Sir John A. MacDonald was Canada’s first Prime-Minister. He is often called the Nation Builder and the Father of Confederation, as it was his driving vision and tireless effort that forged 5 disparate and competing provinces into a single federated country. Often called today “John A.”, he is a icon of Canadian history and a recognizable name to every Canadian.
Born in 1815 to nobility in Scotland, his family moved to Kingston, in Upper Canada (today Ontario) when he was just a boy. He studied law and became a successful legal expert with the colonial administration. In 1844 he successfully won a seat to the provincial legislature representing Kingston and served until 1857 when he was elected as Premier of the Province of Canada.
The mid-19th Century were troubling times for Canada. Five separate provinces of the east (today’s Ontario, Quebec, Nova Scotia, New Brunswick and PEI) as well as a growing western territory were in constant trade wars with each other. The United States was growing into an economic, political and military giant and had tried twice before to invade. Groups of Irish Americans, called Fenians, were continuously raiding into the Canadian territories and runaway slaves were escaping to Upper Canada and Nova Scotia in droves. In addition, the British Crown was steadily retreating into itself, withdrawing military and political support from the continent and leaving the provinces to fend for themselves.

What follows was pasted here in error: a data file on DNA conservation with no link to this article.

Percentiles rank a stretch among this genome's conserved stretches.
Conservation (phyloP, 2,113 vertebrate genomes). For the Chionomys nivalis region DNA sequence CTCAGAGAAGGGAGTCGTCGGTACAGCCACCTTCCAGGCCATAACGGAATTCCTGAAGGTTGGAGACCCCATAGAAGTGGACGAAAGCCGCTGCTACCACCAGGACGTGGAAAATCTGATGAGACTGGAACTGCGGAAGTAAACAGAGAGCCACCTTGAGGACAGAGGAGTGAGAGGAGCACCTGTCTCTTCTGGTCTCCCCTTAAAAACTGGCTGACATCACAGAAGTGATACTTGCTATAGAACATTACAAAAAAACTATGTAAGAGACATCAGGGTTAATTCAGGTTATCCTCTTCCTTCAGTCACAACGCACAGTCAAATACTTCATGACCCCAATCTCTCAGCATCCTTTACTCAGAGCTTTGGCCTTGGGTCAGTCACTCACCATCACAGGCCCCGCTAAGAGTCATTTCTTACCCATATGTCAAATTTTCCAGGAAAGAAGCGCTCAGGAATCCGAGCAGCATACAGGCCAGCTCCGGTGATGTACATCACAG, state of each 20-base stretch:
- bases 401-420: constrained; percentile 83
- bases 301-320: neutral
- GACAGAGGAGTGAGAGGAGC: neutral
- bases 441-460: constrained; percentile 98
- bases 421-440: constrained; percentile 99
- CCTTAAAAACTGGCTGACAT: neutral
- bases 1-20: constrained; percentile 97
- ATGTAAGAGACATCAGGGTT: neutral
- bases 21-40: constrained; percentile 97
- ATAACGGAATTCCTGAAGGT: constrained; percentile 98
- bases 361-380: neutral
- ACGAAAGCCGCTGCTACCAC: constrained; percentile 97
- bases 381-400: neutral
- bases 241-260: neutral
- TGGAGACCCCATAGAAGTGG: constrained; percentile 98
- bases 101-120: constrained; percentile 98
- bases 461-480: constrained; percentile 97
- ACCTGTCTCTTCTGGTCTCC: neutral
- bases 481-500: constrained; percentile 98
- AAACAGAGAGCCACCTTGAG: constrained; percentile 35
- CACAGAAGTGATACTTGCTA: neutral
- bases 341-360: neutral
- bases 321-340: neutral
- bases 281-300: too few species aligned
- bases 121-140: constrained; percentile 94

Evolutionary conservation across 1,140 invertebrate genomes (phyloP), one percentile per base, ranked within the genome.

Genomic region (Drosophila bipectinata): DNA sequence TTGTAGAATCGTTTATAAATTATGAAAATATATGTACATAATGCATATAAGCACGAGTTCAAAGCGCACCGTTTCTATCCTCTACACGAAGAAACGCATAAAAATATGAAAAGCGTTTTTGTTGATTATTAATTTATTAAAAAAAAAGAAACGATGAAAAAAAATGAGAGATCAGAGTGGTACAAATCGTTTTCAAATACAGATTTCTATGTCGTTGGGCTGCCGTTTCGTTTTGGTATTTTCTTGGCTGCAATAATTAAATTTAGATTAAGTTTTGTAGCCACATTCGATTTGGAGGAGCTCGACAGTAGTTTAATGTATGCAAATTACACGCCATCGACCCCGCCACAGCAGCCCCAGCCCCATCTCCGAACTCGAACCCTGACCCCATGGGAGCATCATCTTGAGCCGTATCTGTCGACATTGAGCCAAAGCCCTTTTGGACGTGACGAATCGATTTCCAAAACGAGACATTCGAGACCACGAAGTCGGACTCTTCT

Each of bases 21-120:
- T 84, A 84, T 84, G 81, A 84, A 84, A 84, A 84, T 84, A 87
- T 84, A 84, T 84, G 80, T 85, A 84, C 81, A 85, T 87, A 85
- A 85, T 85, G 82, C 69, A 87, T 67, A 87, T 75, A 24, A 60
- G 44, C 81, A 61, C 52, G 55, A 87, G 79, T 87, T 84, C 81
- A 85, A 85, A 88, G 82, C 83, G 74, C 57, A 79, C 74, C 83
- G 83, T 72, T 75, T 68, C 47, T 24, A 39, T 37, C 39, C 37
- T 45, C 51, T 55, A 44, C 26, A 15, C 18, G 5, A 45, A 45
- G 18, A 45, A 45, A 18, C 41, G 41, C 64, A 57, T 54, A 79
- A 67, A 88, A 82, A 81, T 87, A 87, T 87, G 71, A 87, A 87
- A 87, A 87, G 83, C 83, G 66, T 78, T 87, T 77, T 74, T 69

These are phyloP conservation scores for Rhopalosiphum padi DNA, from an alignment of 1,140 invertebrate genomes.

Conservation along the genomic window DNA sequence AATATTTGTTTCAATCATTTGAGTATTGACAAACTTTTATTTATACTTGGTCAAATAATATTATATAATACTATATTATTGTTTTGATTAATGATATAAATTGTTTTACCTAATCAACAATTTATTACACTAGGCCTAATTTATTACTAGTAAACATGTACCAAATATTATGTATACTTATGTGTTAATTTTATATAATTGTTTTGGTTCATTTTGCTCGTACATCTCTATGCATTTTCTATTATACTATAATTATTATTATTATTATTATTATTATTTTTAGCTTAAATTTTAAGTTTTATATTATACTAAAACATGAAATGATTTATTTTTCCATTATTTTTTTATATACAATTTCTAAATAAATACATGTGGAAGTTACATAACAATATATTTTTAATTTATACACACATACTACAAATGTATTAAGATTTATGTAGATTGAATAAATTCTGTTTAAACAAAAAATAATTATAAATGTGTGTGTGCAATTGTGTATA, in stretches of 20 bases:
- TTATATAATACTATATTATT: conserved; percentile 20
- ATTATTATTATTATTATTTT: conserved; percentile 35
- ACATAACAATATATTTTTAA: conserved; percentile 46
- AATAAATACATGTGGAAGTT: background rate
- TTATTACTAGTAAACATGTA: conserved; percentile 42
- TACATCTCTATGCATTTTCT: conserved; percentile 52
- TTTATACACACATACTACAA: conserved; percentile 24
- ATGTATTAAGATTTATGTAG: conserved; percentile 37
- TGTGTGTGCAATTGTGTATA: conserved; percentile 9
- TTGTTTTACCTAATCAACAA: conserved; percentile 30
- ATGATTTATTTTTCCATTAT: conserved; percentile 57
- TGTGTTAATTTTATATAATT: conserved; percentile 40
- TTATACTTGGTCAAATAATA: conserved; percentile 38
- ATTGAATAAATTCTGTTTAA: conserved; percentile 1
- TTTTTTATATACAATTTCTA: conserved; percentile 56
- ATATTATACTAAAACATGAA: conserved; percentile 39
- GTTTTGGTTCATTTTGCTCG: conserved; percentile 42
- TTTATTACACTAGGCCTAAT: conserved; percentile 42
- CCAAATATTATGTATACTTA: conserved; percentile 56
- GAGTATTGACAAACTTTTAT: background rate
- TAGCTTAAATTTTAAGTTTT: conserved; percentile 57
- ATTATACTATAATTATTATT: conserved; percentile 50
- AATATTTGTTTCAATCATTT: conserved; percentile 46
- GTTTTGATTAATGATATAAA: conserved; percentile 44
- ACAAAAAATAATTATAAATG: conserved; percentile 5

Sir John A saw disaster looming. Either Canada would be swallowed up by America or five poor, failed states would be left to rot on the vine. He saw only one choice: confederation.
In 1861 the United States erupted into Civil War. Many people in the Canadian provinces feared a renewed American attack. Between 1861 and 1863 Sir John A worked tirelessly to lobby the leaders and influential people in all the Canadian territories to join into a confederation. Canada West was growing in population as settlers moved into the great prairies and the first groups of Europeans began to settle on the Pacific coast. John A travelled coast-to-coast and even to England and met personally with Queen Victoria in London to discuss the matter. By the end of 1863 he finally had the support he needed, and in 1864 Sir John A asked the Governor-General to dissolve the Upper Canada legislature and in its place called a conference of all the Canadian leaders. They met in Charlottetown, Prince Edward Island.
The Charlottetown Conference laid the foundations of Confederation. Delegates agreed to form a Great Coalition consisting of Upper Canada, Quebec, the Maritimes and Canada West. They hammered out the details of the idea of a confederated nation, and agreed to meet again in the future. A month later delegates met again in Quebec City and after several long weeks of discussion came out with 72 points of confederation, which would serve as the basis of a constitution for the new nation. Finally, in early 1865, delegates of the Great Coalition met again and voted 91 to 33 in favour of Confederation. The final act of becoming a nation couldn’t go forward until the British Parliament approved of it. In 1866 Sir John A led a delegation to London where they lobbied hard for nearly a year until finally, in 1867, Confederation received Royal Assent and the nation of Canada was born.